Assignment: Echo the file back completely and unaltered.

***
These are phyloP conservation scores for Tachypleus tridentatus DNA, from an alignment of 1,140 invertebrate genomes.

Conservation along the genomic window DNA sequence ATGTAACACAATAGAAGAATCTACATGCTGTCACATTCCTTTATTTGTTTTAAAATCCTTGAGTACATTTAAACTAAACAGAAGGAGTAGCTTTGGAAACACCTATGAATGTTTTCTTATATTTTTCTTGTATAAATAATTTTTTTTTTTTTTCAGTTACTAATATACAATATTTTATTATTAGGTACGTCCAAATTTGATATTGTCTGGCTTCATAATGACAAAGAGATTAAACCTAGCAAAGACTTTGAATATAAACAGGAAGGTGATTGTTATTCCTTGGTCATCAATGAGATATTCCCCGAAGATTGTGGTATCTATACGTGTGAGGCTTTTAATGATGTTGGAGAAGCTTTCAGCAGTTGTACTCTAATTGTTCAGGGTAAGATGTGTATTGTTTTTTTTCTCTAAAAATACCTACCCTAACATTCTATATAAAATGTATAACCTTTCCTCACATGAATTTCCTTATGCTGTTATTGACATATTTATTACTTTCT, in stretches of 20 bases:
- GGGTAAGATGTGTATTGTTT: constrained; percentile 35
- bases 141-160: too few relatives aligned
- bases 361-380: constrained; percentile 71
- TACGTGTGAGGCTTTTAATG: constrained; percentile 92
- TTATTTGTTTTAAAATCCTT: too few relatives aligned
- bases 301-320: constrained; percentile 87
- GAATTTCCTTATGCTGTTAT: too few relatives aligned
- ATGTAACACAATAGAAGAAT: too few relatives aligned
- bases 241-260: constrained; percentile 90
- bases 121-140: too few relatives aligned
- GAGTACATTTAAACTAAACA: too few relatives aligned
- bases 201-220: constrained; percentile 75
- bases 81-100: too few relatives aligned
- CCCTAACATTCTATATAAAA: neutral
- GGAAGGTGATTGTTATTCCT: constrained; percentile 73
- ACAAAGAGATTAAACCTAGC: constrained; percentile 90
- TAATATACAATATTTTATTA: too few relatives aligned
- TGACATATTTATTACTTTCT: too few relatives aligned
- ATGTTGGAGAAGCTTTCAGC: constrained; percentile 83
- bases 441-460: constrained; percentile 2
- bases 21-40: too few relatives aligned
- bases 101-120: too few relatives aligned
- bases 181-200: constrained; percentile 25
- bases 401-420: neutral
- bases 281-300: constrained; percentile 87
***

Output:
These are phyloP conservation scores for Tachypleus tridentatus DNA, from an alignment of 1,140 invertebrate genomes.

Conservation along the genomic window DNA sequence ATGTAACACAATAGAAGAATCTACATGCTGTCACATTCCTTTATTTGTTTTAAAATCCTTGAGTACATTTAAACTAAACAGAAGGAGTAGCTTTGGAAACACCTATGAATGTTTTCTTATATTTTTCTTGTATAAATAATTTTTTTTTTTTTTCAGTTACTAATATACAATATTTTATTATTAGGTACGTCCAAATTTGATATTGTCTGGCTTCATAATGACAAAGAGATTAAACCTAGCAAAGACTTTGAATATAAACAGGAAGGTGATTGTTATTCCTTGGTCATCAATGAGATATTCCCCGAAGATTGTGGTATCTATACGTGTGAGGCTTTTAATGATGTTGGAGAAGCTTTCAGCAGTTGTACTCTAATTGTTCAGGGTAAGATGTGTATTGTTTTTTTTCTCTAAAAATACCTACCCTAACATTCTATATAAAATGTATAACCTTTCCTCACATGAATTTCCTTATGCTGTTATTGACATATTTATTACTTTCT, in stretches of 20 bases:
- GGGTAAGATGTGTATTGTTT: constrained; percentile 35
- bases 141-160: too few relatives aligned
- bases 361-380: constrained; percentile 71
- TACGTGTGAGGCTTTTAATG: constrained; percentile 92
- TTATTTGTTTTAAAATCCTT: too few relatives aligned
- bases 301-320: constrained; percentile 87
- GAATTTCCTTATGCTGTTAT: too few relatives aligned
- ATGTAACACAATAGAAGAAT: too few relatives aligned
- bases 241-260: constrained; percentile 90
- bases 121-140: too few relatives aligned
- GAGTACATTTAAACTAAACA: too few relatives aligned
- bases 201-220: constrained; percentile 75
- bases 81-100: too few relatives aligned
- CCCTAACATTCTATATAAAA: neutral
- GGAAGGTGATTGTTATTCCT: constrained; percentile 73
- ACAAAGAGATTAAACCTAGC: constrained; percentile 90
- TAATATACAATATTTTATTA: too few relatives aligned
- TGACATATTTATTACTTTCT: too few relatives aligned
- ATGTTGGAGAAGCTTTCAGC: constrained; percentile 83
- bases 441-460: constrained; percentile 2
- bases 21-40: too few relatives aligned
- bases 101-120: too few relatives aligned
- bases 181-200: constrained; percentile 25
- bases 401-420: neutral
- bases 281-300: constrained; percentile 87